Mike:01:01:13I love it. So, we’ve kept you for an hour and we said, we’re going to be an hour today. So, let’s keep them wanting more. So, as a final thought, shit’s going to break, there’s no rush. There’s a reason we’ve got four plus percent rates of return on holding cash. They want us to hold cash because the world is trying to encourage us to be a little bit more conservative. Maybe we should heed that. So, for the typical sort of more long-only investor, what are some thoughts? And then maybe long/short investor, what are your thoughts to kind of close? We’ve talked a lot about a lot of stuff. What do we do now? What are some of the things around the edges that you would be able to share to people who aren’t your members? Because if you want to know everything that DD’s doing, buck up and frickin’ sign up and get the real deal. If you’re just trying to get around the edges some ideas of what to do, then we’re just going to give you a little bit. DD give them a little bit around the edges, not too much. Make them want to get on the subscription.
Darius:01:02:17Yeah, Ani, if you can pull this up. I’ll give them everything but the actual exposure.
Mike:01:02:25There you go.
Darius:01:02:27So, I mean we’re sitting here, we’re net short equity, credit commodity exposure, in terms of the aggregate portfolio construction. We’re sitting here with about 55% of our assets in fixed income, FX and vol. And trust me, there is no duration in that. We’re not riding this bear — we’re not buying the dip all the way down to the lows and bond prices, all that. Most of that is in very short-term a debt instruments because again, we’re finally staying the yield on our cash. We got about 17 and a half percent cash there waiting to dip our toes in. But again, we’re not in a hurry. You know, one thing I will say is, we’ve done — I mean, I think we’ve done as much research on understanding kind of the reaction function of the market to things like Fed pivots, etc., historically and understanding just kind of the bear market dynamics in general.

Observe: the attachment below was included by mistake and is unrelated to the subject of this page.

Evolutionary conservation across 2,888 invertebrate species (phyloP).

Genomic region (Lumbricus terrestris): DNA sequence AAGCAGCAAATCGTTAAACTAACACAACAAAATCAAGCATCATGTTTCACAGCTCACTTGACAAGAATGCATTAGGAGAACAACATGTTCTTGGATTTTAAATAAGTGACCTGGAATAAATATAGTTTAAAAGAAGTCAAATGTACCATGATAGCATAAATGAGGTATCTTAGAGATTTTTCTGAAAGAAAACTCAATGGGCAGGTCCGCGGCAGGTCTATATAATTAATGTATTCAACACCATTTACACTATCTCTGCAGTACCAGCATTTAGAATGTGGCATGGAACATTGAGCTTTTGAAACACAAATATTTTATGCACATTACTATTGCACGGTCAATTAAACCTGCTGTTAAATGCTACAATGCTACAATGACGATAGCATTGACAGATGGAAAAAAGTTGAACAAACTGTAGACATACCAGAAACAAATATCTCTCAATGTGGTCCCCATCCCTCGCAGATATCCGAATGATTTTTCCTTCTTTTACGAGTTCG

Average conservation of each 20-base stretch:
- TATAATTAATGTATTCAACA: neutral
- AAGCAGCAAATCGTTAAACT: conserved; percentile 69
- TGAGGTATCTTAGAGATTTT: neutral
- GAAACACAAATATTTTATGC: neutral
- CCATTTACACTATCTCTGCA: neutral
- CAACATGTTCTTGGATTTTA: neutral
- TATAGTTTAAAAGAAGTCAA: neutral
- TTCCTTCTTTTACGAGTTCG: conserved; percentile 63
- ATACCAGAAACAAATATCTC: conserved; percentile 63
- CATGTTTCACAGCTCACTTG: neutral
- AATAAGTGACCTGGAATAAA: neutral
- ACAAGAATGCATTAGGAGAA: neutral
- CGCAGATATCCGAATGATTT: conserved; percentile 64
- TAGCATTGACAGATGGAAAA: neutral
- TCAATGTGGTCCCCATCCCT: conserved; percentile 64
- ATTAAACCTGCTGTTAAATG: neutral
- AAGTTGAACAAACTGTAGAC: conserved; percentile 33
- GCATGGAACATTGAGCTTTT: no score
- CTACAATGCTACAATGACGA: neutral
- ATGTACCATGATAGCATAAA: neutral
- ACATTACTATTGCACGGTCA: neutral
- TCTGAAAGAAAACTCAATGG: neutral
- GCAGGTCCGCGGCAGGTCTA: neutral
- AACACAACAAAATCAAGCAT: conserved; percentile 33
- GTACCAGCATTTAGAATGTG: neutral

A couple stats I’ll throw out at you, there has been 17 bear markets over the last 100 years, kind of starting with the Act One of the Great Depression. The median decline in these bear markets is minus 28%. The median decline in the last three months is minus 19%. So, effectively, two thirds of the declines you get in these bear markets comes into people puking the lows. We have obviously not puked the lows, we’ve not seen enough fixed curve backwardation. We’ve not seen a lot of different things. You know, if you look at our cross asset correction risk indicator that’s on slide 140, we still haven’t seen this type of capitulation you typically see at these capitulatory lows, which tells us that it’s likely still ahead of us, because every bear market tends to capitulate to the downside towards the end of the process. That’s still ahead of us. So, we can’t be in a hurry to say, well don’t let the cash burn a hole in your wallet.